This phenomenon so permeates humanity that it's seen in many other ways as well. Ironically, crime victims themselves are known to continue behavior despite knowing the loss they will encounter. Victims of financial fraud or physical abuse are among the most common. Children who watch their parents die painful deaths grow up taking on the same unhealthy lifestyle of smoking, overeating, or drinking. They do this even while the evidence of the consequences are very real and painfully ever present to them.
Even the blessed people written in Scripture had this problem. The Old Testament is replete with examples of Israel rebelling even after seeing miraculous acts of God in front of them. In the New Testament, Judas, the Pharisees and Sadducees, and other skeptics witnessed Jesus' miracles yet still rejected him. So it's not all about the evidence. Some may honestly be unaware of the result of their actions but many people know the reality of where their actions lead while continuing the course anyway.
While these examples show that people frequently disregard the costs of their decisions, they differ from religious matters in two respects: First, religious decisions are more serious. They have eternal ramifications as opposed to temporary suffering in this world only. Second, the effects of religious missteps are less visible. Sometimes we can see a payoff by living a Christ-centered life but other times the life is filled with just as much pain and suffering or more. The effects of our response to spiritual claims are sometimes not fully realized until after our death. The first reason makes our mission more important but the second makes it more difficult.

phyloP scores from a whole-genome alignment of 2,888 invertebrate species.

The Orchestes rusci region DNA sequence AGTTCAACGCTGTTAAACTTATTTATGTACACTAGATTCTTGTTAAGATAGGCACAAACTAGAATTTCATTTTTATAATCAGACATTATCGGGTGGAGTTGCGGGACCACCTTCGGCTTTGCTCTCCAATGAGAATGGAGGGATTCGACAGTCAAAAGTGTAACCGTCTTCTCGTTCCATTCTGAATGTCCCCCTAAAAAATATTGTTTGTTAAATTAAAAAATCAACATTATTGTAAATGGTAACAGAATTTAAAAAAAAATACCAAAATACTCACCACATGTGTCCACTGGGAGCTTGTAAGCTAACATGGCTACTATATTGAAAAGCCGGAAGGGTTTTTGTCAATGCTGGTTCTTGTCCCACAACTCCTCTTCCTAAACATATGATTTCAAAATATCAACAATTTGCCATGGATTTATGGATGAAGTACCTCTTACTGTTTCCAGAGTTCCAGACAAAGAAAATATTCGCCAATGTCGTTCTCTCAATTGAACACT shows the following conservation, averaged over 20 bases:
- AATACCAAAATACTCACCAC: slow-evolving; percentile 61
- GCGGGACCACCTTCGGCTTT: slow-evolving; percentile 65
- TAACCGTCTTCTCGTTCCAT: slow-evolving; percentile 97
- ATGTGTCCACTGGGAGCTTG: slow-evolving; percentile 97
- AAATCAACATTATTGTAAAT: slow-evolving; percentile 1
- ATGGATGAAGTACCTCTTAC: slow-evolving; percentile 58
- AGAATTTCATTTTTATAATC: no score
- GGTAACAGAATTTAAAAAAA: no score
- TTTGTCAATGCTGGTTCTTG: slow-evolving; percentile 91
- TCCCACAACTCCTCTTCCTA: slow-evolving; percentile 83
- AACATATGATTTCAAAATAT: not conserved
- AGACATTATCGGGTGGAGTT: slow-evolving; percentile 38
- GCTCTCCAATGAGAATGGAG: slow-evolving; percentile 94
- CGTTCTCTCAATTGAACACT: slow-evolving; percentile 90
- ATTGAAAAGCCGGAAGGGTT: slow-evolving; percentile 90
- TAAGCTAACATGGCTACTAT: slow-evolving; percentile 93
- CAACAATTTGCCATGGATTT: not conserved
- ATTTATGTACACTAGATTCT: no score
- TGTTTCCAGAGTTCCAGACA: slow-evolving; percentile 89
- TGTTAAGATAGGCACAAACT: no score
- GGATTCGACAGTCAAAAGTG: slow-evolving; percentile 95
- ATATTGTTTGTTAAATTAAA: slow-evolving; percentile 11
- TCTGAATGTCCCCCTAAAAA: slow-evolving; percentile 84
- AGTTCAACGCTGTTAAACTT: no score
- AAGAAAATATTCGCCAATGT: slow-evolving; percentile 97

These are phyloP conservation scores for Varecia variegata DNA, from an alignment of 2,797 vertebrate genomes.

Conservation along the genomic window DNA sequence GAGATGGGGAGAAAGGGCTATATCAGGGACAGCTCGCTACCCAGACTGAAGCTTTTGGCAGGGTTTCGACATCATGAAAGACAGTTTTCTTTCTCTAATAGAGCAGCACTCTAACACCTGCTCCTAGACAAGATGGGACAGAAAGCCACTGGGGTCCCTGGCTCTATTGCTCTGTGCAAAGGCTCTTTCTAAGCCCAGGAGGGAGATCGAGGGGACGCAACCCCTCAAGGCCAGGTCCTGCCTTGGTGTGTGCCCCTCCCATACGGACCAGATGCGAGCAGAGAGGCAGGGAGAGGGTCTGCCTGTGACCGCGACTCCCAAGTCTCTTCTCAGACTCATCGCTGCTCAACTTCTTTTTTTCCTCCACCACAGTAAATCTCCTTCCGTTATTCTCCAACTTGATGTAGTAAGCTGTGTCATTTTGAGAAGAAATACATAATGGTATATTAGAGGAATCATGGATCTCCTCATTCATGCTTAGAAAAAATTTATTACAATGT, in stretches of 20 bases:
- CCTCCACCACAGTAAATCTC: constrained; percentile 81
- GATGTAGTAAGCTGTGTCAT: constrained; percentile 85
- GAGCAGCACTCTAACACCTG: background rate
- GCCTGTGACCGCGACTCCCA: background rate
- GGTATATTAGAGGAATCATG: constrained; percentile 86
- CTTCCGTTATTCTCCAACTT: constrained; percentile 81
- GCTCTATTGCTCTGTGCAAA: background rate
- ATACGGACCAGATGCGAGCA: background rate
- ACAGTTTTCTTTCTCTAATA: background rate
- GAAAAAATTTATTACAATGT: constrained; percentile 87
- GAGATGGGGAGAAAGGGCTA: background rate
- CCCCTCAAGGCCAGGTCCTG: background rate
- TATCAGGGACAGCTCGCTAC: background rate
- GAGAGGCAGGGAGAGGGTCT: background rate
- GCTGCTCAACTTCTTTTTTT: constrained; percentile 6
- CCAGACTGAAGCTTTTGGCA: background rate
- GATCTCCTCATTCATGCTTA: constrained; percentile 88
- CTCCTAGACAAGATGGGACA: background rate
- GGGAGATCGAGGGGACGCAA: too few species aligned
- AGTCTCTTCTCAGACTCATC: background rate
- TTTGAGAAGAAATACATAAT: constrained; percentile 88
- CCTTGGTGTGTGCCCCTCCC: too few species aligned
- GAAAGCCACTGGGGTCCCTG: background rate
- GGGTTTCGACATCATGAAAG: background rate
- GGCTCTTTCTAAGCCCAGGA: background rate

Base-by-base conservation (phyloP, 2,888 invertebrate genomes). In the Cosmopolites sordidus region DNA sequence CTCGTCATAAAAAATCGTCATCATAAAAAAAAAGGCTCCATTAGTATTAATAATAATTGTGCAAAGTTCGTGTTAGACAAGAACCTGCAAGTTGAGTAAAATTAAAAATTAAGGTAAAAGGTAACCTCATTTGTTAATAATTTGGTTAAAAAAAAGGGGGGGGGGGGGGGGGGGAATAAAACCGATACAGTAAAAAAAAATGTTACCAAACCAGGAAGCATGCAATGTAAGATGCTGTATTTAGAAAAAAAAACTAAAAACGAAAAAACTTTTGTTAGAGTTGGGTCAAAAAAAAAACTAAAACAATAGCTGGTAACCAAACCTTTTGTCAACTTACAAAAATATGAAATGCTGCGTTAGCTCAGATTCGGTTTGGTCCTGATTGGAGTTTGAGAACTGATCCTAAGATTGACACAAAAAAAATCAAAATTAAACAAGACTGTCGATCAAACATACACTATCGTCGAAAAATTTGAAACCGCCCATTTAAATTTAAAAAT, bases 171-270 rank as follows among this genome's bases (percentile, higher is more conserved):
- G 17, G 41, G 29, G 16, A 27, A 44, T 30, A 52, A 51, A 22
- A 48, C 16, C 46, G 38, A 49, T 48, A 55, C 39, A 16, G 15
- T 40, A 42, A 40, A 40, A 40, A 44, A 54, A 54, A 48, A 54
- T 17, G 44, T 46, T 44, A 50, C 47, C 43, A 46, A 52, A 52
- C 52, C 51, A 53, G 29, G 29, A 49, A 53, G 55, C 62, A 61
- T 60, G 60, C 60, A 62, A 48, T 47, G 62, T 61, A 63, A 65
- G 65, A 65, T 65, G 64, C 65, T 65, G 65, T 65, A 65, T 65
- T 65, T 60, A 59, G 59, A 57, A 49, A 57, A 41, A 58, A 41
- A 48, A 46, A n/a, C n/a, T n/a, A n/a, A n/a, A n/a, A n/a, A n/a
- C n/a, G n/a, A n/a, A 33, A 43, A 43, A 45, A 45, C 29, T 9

Despite this challenge, evangelism is a core part of Christianity and we must proceed cautiously. However well-intentioned and educated a passionate believer may be, misunderstanding or ignoring the perspective of the skeptic can lead to unfortunate mistakes. Like speaking English to rural Chinese farmers, we won't even get started unless we first appreciate what they understand.
In a religiously illiterate culture where spiritual conversation is taboo, many assume the world is limited to this life only. A life aimed at selfish ambition, material wealth, and entertainment-on-demand leaves no time to follow Christ's lead to love the lost. Scripture says the gospel is foolishness to those who don't believe but also reminds us that we too once were lost. In other words, there's hope for passive skeptics just like there was hope for us. As we pray for our friends we must be mindful that they're watching us. So when the topic comes up, never miss an opportunity to give them a reason to care and never shrug and say "Whatever."